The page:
Whilst fibres under the nails of the latest victim provide a link the the St Jude's homeless hostel Lana is interviewed as a formality and states that Owen Hanmore was outside the tube station at the...
With the help of DS John Bacchus, Inspector George Gently spends his days bringing to justice members of the criminal underworld who are unfortunate enough to have the intrepid investigator assigned to their cases.
Dummies are used for the autopsy scenes because the directors want it to be as realistic as possible but naked bodies cannot be shown on the BBC, according to forensic pathology adviser Stuart Hamilton. See more »
This show is a favourite of mine. I'm rarely bored watching it, but anyone thinking it's realistic must be high as a kite.
It has good pace and throws enough red herrings in the mix to keep me (usually) unsure as to who did what and how it will all pan out.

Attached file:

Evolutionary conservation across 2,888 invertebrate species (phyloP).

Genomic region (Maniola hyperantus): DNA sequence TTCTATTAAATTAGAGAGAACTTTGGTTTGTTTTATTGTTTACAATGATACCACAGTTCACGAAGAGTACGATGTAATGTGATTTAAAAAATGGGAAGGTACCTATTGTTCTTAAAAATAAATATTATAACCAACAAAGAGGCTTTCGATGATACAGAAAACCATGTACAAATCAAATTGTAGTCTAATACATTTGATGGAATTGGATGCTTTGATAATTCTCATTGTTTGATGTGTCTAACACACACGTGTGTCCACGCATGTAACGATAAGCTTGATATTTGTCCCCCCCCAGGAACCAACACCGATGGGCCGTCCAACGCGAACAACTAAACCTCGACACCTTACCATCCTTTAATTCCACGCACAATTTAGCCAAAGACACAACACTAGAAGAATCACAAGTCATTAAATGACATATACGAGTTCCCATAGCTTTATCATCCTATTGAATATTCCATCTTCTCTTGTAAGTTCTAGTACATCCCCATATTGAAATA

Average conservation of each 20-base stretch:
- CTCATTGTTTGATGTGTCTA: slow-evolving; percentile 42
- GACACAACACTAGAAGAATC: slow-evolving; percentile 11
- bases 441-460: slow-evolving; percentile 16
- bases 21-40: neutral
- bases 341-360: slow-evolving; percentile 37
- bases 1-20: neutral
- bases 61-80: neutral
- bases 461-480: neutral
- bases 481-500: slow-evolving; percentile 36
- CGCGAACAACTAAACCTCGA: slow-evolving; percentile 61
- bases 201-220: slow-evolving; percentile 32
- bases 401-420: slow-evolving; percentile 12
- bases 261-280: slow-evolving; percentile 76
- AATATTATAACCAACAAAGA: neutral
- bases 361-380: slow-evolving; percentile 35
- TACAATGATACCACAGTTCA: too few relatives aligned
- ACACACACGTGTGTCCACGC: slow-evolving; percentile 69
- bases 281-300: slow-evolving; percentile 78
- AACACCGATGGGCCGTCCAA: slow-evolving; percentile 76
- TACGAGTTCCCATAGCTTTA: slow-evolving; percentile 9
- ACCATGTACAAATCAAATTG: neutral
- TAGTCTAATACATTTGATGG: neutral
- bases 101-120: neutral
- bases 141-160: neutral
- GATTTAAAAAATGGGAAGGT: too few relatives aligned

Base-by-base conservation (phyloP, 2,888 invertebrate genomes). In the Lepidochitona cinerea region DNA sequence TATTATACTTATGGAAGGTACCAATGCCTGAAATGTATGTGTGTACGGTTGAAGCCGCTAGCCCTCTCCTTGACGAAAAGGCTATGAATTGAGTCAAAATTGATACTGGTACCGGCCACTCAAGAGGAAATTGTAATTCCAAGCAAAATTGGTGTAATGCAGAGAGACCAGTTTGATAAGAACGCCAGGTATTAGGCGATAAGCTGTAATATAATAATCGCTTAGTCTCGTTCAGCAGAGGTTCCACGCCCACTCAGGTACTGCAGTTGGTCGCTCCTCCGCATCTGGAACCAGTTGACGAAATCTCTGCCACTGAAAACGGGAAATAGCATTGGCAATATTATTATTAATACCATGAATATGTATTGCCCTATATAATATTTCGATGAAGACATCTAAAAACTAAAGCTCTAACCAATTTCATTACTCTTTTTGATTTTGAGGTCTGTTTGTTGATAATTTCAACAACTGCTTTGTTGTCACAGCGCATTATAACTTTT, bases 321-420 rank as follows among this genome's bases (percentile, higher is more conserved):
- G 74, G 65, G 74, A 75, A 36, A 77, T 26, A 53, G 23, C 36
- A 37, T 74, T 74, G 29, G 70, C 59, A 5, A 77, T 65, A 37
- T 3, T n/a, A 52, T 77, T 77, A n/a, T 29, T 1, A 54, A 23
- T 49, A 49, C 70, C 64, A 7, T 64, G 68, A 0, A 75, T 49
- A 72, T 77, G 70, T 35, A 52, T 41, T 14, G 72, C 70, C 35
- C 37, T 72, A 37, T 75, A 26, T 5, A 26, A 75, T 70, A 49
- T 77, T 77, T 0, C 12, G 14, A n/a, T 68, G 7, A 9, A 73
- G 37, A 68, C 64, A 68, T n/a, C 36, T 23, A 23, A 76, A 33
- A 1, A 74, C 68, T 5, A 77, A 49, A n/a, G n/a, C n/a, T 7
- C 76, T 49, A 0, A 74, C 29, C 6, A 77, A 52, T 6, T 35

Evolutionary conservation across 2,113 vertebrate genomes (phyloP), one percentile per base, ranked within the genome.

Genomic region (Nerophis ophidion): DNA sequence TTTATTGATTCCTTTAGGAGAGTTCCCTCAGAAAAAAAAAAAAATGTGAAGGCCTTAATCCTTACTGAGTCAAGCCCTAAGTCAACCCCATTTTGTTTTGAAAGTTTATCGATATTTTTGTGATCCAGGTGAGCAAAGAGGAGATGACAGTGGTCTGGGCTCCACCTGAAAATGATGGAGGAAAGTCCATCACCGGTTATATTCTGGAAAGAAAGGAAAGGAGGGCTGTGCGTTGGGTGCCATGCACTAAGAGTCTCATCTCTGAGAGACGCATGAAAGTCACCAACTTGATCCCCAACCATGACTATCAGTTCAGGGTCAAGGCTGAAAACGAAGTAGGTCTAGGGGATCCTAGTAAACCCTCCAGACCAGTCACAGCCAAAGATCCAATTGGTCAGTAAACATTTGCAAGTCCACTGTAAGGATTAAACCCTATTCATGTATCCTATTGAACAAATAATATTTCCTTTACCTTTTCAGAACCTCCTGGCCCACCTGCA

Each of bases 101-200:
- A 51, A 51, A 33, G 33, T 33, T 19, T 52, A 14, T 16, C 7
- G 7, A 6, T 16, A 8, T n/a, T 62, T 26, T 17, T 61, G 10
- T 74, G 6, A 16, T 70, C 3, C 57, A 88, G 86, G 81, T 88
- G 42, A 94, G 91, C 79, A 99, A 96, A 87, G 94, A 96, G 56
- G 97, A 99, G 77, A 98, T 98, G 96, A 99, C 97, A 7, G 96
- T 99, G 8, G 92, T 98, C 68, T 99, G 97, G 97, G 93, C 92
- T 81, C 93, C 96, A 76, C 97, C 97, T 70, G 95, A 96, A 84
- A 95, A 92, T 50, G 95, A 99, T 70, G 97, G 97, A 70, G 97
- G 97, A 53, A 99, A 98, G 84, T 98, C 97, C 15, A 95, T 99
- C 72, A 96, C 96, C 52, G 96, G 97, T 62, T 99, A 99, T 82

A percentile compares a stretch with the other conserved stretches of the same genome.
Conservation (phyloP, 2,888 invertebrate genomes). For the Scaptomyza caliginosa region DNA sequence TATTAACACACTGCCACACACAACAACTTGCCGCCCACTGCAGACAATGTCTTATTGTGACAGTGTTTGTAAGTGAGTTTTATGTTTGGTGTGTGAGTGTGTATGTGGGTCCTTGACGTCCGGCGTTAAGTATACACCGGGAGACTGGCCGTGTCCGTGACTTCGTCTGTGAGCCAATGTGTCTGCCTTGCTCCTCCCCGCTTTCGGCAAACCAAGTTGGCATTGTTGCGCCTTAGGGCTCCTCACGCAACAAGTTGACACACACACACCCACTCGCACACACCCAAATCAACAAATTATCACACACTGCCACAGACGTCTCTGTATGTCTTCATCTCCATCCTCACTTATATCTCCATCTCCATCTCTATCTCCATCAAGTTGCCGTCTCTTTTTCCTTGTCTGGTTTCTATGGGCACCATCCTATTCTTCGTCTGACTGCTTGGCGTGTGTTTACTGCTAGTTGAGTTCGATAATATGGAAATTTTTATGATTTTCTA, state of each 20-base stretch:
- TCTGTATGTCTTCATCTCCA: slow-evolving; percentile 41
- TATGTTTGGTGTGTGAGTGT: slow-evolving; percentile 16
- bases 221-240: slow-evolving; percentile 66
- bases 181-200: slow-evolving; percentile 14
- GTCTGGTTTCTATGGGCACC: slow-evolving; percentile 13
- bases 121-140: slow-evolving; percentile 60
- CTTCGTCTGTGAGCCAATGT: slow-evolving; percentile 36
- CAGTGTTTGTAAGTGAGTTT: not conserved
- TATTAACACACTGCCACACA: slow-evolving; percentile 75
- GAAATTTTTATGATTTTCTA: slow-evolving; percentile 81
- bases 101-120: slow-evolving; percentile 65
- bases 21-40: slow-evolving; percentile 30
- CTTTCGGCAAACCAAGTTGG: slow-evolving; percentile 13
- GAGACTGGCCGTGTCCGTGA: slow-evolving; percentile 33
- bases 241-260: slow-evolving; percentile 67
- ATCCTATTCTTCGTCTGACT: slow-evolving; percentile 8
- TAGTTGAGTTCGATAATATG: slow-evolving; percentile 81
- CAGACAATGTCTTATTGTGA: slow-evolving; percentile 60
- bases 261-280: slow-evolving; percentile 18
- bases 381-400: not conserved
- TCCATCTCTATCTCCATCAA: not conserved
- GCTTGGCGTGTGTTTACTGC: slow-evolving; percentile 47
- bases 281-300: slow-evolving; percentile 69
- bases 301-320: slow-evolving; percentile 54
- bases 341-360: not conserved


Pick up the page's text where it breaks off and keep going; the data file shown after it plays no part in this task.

However, you do have to swallow the idea of a forensic team that could easily be confused with a posse of rogue policemen. These people don't just do forensic science and make occasional court appearances. They barge past detectives to interrogate witnesses (the detectives never seem to mind this) and chase and tackle suspects. They have guns held to their heads every so often. They get out there and meet all the players, sometimes even date them. Some of them do it all tottering around in high heels. It's utterly ridiculous but the success of the show testifies to its dependable entertainment value. Enjoy with a large grain of salt.
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